Fort Forecast »


FortForecast is not LessWrong. (It will pull most or all of its initial membership from the Less Wrong-affiliated community, but at most it could be termed a spiritual successor.) A major flaw in LessWrong-sphere projects is the inability to define a mission and then measure progress towards that mission.

Here we define and examine the FortForecast mission, and compare/contrast it with the LessWrong mission.


Mission statement

“To build and maintain a model organization which conducts itself primarily online, that consistently discerns the true state of the world from available information, aggregates small contributions of intellectual effort from many towards this purpose, and uses this organization to help pursue the good.”

Mission Statement Breakdown

“…primarily online…“

"which conducts itself primarily online"

This is probably the most unique proposition in the FortForecast mission. As it stands we've built a global telecommunications network but seem to have a lot of trouble coordinating people towards productive work through it. Remote work is barely mainstream, telepresence technology is weak, it's still a standard practice to pay for expensive flights to go see people in person for organizing, cyberspace hasn't really produced any kind of real institutions. FortForecast is trying to solve the problem of creating effective organizations that largely operate on the Internet. This is a nut that nobody seems to have really cracked yet.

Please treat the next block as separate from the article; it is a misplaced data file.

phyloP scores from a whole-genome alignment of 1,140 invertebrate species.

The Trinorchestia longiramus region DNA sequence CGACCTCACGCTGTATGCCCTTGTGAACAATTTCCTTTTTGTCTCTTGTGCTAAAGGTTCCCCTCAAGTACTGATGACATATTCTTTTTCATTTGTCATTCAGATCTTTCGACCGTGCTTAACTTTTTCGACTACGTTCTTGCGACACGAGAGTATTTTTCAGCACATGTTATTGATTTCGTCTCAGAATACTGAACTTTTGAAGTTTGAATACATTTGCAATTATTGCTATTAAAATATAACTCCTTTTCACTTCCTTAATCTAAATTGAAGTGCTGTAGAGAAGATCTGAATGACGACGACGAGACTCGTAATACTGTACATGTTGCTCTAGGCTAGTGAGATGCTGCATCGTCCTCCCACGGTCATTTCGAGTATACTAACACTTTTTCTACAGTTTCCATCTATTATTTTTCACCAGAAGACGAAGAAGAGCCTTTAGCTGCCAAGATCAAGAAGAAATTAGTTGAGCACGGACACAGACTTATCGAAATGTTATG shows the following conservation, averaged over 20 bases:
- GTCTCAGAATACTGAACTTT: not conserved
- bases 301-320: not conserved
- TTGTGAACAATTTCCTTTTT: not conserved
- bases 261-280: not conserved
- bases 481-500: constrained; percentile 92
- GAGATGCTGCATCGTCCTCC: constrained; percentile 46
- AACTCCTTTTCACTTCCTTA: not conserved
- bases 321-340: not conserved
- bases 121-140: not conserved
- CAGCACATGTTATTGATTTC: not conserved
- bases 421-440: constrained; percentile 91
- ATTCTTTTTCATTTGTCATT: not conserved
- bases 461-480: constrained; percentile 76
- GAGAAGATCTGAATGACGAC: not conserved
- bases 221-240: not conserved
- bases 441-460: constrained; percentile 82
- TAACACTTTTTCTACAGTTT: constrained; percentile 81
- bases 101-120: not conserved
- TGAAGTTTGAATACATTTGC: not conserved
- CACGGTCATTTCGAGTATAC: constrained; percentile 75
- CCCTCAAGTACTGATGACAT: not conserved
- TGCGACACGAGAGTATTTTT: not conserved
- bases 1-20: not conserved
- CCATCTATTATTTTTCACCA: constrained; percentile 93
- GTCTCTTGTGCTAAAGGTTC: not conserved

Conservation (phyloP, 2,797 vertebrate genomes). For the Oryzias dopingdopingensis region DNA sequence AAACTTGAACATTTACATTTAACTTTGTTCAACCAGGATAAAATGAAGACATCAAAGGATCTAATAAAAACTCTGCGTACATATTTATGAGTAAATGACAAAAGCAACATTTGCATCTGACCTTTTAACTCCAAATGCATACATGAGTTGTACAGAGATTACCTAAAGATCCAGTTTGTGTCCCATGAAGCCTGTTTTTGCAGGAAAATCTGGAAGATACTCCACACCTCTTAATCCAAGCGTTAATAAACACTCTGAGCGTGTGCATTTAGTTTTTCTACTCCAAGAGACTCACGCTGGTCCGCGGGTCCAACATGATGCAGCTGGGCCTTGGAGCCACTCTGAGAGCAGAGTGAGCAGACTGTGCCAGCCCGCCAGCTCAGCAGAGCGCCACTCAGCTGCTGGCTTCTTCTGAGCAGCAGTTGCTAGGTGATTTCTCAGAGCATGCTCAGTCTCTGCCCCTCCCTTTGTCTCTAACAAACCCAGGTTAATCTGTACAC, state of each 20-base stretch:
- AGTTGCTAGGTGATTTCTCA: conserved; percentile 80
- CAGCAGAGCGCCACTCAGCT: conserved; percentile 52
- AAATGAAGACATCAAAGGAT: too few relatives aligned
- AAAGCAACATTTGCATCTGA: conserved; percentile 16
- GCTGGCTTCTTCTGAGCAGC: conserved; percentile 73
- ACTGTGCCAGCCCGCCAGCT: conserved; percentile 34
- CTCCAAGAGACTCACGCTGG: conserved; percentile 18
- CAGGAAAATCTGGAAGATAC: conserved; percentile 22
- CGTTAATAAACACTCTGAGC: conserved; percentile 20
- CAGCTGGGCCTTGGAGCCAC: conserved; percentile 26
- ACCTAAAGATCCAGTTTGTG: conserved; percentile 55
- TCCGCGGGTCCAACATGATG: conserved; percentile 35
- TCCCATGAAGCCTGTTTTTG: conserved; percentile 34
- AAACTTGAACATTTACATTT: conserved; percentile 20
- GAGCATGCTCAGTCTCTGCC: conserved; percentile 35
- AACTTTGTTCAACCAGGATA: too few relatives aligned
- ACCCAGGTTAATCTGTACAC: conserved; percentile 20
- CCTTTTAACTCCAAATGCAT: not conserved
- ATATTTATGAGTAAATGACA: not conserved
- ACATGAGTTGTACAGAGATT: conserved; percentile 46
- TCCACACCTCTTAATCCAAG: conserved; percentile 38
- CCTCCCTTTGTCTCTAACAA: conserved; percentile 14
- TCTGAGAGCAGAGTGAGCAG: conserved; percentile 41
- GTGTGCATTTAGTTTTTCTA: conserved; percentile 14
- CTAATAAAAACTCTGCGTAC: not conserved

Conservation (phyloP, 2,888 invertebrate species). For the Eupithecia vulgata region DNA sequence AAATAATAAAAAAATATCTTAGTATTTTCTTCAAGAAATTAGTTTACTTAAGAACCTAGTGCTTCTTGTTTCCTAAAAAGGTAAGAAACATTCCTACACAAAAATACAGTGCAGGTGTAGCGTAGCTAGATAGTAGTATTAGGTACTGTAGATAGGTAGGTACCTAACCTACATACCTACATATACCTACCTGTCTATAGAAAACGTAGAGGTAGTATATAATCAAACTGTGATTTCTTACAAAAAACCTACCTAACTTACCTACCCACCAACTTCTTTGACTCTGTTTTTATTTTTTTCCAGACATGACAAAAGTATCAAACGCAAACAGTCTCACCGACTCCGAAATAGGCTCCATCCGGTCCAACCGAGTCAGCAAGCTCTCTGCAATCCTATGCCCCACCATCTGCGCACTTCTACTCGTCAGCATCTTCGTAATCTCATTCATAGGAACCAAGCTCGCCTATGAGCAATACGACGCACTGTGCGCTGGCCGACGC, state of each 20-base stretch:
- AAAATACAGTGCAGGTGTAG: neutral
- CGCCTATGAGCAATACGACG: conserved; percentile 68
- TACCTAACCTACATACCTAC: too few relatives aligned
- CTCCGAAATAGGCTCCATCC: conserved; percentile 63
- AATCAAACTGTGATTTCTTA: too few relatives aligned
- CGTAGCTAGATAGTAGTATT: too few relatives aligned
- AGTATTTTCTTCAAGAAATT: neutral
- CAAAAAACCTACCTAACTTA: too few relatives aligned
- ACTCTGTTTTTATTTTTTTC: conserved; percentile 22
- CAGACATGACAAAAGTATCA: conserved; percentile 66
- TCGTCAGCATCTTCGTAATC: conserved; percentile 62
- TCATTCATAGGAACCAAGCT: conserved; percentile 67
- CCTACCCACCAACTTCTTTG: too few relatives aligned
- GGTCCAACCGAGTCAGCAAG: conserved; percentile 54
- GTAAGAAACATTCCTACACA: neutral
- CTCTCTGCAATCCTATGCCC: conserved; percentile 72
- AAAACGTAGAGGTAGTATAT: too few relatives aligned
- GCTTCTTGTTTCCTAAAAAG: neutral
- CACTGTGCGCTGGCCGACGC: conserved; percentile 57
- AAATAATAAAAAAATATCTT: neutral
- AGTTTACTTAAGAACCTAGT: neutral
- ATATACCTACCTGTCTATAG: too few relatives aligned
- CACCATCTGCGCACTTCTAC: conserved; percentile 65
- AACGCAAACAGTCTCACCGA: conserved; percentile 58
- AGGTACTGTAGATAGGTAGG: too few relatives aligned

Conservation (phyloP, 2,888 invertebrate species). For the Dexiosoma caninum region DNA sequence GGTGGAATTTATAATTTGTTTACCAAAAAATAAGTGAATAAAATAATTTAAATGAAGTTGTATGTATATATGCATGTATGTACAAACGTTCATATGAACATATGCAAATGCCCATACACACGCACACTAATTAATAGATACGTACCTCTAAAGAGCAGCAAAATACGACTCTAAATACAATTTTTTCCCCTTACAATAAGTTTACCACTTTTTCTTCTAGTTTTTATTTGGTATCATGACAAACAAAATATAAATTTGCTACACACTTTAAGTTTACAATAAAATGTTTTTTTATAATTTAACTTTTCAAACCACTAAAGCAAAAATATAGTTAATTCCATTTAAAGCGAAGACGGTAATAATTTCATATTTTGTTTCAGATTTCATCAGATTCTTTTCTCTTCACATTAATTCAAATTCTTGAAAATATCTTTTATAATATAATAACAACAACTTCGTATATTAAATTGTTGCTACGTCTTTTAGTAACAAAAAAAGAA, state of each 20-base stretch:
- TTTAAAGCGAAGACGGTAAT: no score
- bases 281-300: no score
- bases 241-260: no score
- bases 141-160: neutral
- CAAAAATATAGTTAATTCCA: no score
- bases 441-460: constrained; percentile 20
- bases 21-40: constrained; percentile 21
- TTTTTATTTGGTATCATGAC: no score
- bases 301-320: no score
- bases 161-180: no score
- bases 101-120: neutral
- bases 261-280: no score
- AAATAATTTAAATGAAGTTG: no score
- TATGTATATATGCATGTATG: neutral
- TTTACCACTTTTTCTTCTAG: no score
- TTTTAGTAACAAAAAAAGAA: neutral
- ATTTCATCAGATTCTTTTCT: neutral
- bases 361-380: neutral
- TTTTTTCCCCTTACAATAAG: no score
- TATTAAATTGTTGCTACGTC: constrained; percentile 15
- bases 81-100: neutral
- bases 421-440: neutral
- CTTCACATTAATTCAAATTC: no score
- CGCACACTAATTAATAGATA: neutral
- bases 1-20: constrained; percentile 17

All necessary pieces of communication can be transmitted via the Internet.

If it's impossible for humans to trust each other enough to form institutions without meeting in person, this part of the mission can't be accomplished. Or it might not be possible to motivate people without them seeing you face to face. We are not aware of any plausible mechanisms by which this might be true, but it's worth keeping in mind.

The Internet is featured enough to provide all the meaningful functionality required for the bulk of organizing.